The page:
Deploying to Iraq in 2011, I flew on a chartered 747 to Kuwait and we landed in the middle of the night. The baggage was transferred to a Light Medium Tactical Vehicle (LMTV) truck and everything was unceremoniously dumped in a pile between rows of tents in complete darkness. Many of the troops were pulling out small flashlights trying to ID their bags and it was just not working. I pulled out my Surefire and climbed on top of the truck and aimed it at the pile of bags. When I turned on the torch the whole area lit up perfectly and within just a few minutes, all of the bags were sorted. Many of the younger soldiers were amazed by how bright the Surefire was compared to their lowly flashlights.
The Centurion C3 model is no longer in production, but I am sure most if not all that are out there in circulation are still working. Surefire has moved on to ultra-high-output LED flashlights that are simply amazing. The SureFire E2D Defender Ultra is a current model with a stunning 1000 lumen output (running for 2.75 hours) along with a 5-lumen mode (running for 63 hours). Rechargeable LFP 123A batteries are available as an option.
Surefire lights are certainly more expensive than Chinese knock-offs, but you will have a well-made product that is virtually indestructible when you absolutely need it the most.
You can pick up an E2D Defender Ultra here.
The military really began focusing on eye protection (or “eyepro”) in the 1980s. This led to the use of the Gargoyles sunglasses that were either issued or available on bases in the early 1990s.
Ballistic eyewear was fairly rare back then. I wore the issue Gargoyles on my tour in Haiti in 1994-1995. This was mostly for protection from the searing sun, as it was not a deployment that involved combat. Over the years, the military continued to issue eyepro made by other manufacturers, such as Revision, Wiley X, ESS, and, while useful, none of them were of the best quality.
By the late 1990s, Oakley had established itself firmly in the “performance eyewear” market, mostly for sports use. Their M-Frame models became immediately popular with the SOF community. Not just for the “cool guy” look, but because of the easily interchangeable lenses and nose pieces. The lenses offered excellent mil-spec ballistic protection and just about zero distortion.
The M-Frame you see here has been in constant use since 2004. Of course, things happen and lenses do eventually need replacing and Oakley again provides amazing customer support, with a sizeable discount for service members and veterans. I usually deployed with at least one spare lens and nose piece just in case.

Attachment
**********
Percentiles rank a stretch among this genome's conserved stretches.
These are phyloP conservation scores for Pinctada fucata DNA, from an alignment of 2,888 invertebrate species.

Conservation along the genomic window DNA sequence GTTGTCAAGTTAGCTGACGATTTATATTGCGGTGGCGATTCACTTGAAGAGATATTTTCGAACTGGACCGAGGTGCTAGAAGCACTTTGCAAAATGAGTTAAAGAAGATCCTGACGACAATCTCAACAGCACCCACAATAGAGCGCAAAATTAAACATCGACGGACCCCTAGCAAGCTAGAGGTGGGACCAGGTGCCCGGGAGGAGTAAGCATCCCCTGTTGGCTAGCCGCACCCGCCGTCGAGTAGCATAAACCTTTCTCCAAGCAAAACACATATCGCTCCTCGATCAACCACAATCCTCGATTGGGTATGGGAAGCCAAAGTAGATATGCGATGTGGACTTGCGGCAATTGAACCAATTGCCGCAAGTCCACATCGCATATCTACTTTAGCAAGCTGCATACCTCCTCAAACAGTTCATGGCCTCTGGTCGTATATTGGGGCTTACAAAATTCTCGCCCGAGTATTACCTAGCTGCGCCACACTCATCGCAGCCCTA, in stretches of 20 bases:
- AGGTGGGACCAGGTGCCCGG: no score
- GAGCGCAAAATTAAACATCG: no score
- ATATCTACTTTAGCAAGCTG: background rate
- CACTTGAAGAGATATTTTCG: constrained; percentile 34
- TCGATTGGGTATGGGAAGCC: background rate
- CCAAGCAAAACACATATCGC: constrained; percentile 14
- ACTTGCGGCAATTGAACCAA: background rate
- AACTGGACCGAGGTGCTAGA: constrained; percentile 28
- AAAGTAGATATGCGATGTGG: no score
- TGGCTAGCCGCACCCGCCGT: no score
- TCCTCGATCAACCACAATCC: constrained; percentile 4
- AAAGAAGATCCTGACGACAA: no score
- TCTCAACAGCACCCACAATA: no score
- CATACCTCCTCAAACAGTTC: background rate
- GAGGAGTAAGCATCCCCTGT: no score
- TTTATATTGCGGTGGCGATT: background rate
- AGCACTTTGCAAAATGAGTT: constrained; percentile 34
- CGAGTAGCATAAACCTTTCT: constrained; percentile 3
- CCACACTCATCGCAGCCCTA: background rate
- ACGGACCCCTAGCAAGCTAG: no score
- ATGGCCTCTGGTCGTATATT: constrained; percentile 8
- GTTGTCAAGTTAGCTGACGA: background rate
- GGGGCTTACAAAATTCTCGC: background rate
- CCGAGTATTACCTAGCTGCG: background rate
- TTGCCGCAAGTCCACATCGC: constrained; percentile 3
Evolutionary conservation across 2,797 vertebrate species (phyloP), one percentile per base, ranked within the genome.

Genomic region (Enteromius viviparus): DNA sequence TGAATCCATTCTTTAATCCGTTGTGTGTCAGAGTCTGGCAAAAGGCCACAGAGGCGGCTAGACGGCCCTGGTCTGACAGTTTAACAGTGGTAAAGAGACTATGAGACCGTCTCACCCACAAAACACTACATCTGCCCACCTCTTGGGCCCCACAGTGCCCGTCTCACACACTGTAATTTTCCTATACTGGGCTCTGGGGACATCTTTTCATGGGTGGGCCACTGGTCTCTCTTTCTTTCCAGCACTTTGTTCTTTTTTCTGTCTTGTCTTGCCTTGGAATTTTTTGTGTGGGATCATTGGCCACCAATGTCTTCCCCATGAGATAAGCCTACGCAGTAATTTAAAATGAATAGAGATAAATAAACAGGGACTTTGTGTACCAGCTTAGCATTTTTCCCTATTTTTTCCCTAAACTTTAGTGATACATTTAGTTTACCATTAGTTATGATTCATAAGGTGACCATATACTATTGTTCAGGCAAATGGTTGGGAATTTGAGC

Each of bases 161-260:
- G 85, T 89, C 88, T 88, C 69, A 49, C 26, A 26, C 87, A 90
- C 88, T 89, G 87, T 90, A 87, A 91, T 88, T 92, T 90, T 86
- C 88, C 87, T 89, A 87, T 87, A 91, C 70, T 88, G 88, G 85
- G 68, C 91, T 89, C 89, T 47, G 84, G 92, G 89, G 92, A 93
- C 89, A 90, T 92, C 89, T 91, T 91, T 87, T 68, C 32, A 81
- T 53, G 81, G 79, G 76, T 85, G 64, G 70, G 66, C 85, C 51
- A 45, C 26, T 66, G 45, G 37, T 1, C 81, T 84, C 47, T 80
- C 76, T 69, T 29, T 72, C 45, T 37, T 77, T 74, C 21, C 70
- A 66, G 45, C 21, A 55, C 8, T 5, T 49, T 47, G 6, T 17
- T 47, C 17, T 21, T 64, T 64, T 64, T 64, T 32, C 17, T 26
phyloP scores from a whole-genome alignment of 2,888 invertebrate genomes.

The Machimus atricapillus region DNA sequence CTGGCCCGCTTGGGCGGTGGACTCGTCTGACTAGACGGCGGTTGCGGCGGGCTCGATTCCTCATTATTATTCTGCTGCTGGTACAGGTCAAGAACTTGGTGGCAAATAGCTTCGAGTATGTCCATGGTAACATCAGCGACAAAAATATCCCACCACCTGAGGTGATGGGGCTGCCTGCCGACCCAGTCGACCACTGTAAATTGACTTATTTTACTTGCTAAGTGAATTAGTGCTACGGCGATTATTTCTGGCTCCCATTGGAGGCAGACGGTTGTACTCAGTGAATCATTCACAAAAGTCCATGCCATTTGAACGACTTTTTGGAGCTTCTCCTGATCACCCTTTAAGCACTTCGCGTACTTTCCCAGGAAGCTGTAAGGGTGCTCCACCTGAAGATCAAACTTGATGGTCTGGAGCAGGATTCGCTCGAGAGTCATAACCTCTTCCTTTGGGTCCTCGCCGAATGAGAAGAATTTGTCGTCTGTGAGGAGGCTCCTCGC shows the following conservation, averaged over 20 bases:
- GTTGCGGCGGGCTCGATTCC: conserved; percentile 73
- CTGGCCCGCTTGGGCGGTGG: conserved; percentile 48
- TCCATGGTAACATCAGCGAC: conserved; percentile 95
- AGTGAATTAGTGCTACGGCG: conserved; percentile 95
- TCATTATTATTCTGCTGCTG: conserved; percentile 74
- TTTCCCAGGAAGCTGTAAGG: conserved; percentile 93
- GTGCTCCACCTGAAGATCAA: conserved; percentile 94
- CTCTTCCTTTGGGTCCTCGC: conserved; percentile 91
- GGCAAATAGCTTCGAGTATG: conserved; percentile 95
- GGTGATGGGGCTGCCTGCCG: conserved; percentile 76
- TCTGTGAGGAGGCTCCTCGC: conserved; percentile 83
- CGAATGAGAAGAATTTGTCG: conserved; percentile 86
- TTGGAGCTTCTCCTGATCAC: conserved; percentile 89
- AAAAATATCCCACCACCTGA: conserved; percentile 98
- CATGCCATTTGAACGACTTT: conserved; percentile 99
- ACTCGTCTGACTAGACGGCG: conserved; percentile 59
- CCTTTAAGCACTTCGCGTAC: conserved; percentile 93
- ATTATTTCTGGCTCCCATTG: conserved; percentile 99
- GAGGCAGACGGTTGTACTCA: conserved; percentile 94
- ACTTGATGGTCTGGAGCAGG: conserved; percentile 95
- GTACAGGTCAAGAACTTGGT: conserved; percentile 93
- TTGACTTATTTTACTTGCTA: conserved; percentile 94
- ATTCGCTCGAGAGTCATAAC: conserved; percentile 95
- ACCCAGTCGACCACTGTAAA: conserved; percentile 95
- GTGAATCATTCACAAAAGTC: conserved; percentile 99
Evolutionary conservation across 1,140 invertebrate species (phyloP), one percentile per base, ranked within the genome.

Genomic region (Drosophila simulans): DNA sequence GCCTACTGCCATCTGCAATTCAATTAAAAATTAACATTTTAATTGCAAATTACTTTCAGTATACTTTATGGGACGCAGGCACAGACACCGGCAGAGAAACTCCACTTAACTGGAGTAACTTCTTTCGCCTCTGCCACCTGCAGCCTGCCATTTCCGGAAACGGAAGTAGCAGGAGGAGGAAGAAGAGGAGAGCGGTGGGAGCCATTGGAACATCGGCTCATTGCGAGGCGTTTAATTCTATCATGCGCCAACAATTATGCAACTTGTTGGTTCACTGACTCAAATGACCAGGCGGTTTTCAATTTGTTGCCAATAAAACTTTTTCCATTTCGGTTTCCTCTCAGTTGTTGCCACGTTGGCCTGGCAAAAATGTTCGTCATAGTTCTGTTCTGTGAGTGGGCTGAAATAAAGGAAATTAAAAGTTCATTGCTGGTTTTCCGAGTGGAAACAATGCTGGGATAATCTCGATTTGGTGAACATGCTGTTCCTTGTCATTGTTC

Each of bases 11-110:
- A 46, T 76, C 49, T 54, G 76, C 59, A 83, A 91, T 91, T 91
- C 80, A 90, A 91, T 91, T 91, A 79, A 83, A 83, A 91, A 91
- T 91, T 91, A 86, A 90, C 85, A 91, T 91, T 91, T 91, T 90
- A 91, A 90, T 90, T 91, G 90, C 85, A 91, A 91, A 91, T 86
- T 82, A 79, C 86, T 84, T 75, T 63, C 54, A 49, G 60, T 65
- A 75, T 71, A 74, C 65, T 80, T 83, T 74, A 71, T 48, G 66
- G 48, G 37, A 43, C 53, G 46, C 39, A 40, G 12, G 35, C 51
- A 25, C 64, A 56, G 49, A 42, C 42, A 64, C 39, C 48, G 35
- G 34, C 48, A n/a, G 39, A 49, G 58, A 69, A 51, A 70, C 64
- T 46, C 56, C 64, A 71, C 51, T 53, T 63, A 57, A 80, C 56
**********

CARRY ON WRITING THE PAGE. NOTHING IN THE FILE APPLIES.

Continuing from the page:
My one “combat” story about the Oakley’s had nothing to do with combat, but rather a careless young soldier. We often had the large whip antennas on our vehicles lashed down when not in use on the forward operating base (FOB) due to clearance concerns. As I approached a HMMWV once in 2003, a soldier was playing with the whip antenna and tie-down and lost his grip. He had it bent at an odd angle and as I walked around the back of the vehicle, the antenna smacked me right in the face. I did not have a helmet on as we were inside the wire and the sunglasses took a direct hit. The lens suffered an abrasion but otherwise remained intact and completely protected my eyes. Five minutes later, I swapped out the lens and was quite grateful for having worn my M-frames.
Grab the latest and greatest pair of modern Oakley M-Frames here.
Of course, a first aid item had to be included in this list. I have a fairly expanded education in first aid and trauma training due to a family very much involved in the medical professions. My mom always emphasized the need to be trained enough to help someone in need in case of an emergency.
A tourniquet is a difficult subject for people who haven’t received medical training, because if you have to apply a tourniquet, very bad things will have had to of occurred. You are likely dealing with a traumatic amputation, a very deep arterial wound, or a crush injury. However, tourniquets, and the proper skills for applying them, are absolute lifesavers in combat and this can be translated to civilian life.
The model you see here is the issue CAT (Combat Application Tourniquet) I carried in Iraq in 2011. With medical items, a military unit always needs to standardize where they are carried on the person. The reason is simple: unless you are a medic, the medical equipment you carry is meant to be used on YOU! If you cannot self-administer, your buddy needs to be able to quickly locate the medical item you require on your person and apply it.